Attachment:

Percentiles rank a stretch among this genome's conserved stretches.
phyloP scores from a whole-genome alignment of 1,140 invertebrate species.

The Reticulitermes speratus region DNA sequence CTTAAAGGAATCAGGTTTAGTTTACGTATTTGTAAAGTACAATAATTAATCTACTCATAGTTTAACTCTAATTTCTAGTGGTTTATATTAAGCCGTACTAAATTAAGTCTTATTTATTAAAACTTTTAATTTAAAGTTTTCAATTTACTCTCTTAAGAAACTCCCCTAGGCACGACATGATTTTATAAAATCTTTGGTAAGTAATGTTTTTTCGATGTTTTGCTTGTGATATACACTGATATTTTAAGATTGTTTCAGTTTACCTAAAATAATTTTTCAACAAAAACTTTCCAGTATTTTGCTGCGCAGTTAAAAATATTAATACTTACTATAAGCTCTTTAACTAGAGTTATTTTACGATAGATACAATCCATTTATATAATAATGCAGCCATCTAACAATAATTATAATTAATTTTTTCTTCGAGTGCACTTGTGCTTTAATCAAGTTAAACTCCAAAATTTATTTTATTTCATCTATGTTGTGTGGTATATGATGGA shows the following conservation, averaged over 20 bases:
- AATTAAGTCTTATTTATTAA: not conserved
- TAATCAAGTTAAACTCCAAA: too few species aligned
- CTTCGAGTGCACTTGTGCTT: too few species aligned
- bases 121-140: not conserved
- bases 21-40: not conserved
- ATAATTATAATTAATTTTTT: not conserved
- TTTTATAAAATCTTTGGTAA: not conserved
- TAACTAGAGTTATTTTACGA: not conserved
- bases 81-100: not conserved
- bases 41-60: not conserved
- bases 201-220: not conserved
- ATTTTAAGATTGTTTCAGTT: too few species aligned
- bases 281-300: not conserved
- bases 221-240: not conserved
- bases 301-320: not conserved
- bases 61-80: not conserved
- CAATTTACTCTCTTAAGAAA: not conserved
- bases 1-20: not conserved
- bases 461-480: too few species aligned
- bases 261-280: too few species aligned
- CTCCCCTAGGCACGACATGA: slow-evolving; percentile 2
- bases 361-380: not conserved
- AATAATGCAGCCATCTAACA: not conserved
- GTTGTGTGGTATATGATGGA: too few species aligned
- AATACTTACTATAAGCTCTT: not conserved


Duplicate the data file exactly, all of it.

Percentiles rank a stretch among this genome's conserved stretches.
phyloP scores from a whole-genome alignment of 1,140 invertebrate species.

The Reticulitermes speratus region DNA sequence CTTAAAGGAATCAGGTTTAGTTTACGTATTTGTAAAGTACAATAATTAATCTACTCATAGTTTAACTCTAATTTCTAGTGGTTTATATTAAGCCGTACTAAATTAAGTCTTATTTATTAAAACTTTTAATTTAAAGTTTTCAATTTACTCTCTTAAGAAACTCCCCTAGGCACGACATGATTTTATAAAATCTTTGGTAAGTAATGTTTTTTCGATGTTTTGCTTGTGATATACACTGATATTTTAAGATTGTTTCAGTTTACCTAAAATAATTTTTCAACAAAAACTTTCCAGTATTTTGCTGCGCAGTTAAAAATATTAATACTTACTATAAGCTCTTTAACTAGAGTTATTTTACGATAGATACAATCCATTTATATAATAATGCAGCCATCTAACAATAATTATAATTAATTTTTTCTTCGAGTGCACTTGTGCTTTAATCAAGTTAAACTCCAAAATTTATTTTATTTCATCTATGTTGTGTGGTATATGATGGA shows the following conservation, averaged over 20 bases:
- AATTAAGTCTTATTTATTAA: not conserved
- TAATCAAGTTAAACTCCAAA: too few species aligned
- CTTCGAGTGCACTTGTGCTT: too few species aligned
- bases 121-140: not conserved
- bases 21-40: not conserved
- ATAATTATAATTAATTTTTT: not conserved
- TTTTATAAAATCTTTGGTAA: not conserved
- TAACTAGAGTTATTTTACGA: not conserved
- bases 81-100: not conserved
- bases 41-60: not conserved
- bases 201-220: not conserved
- ATTTTAAGATTGTTTCAGTT: too few species aligned
- bases 281-300: not conserved
- bases 221-240: not conserved
- bases 301-320: not conserved
- bases 61-80: not conserved
- CAATTTACTCTCTTAAGAAA: not conserved
- bases 1-20: not conserved
- bases 461-480: too few species aligned
- bases 261-280: too few species aligned
- CTCCCCTAGGCACGACATGA: slow-evolving; percentile 2
- bases 361-380: not conserved
- AATAATGCAGCCATCTAACA: not conserved
- GTTGTGTGGTATATGATGGA: too few species aligned
- AATACTTACTATAAGCTCTT: not conserved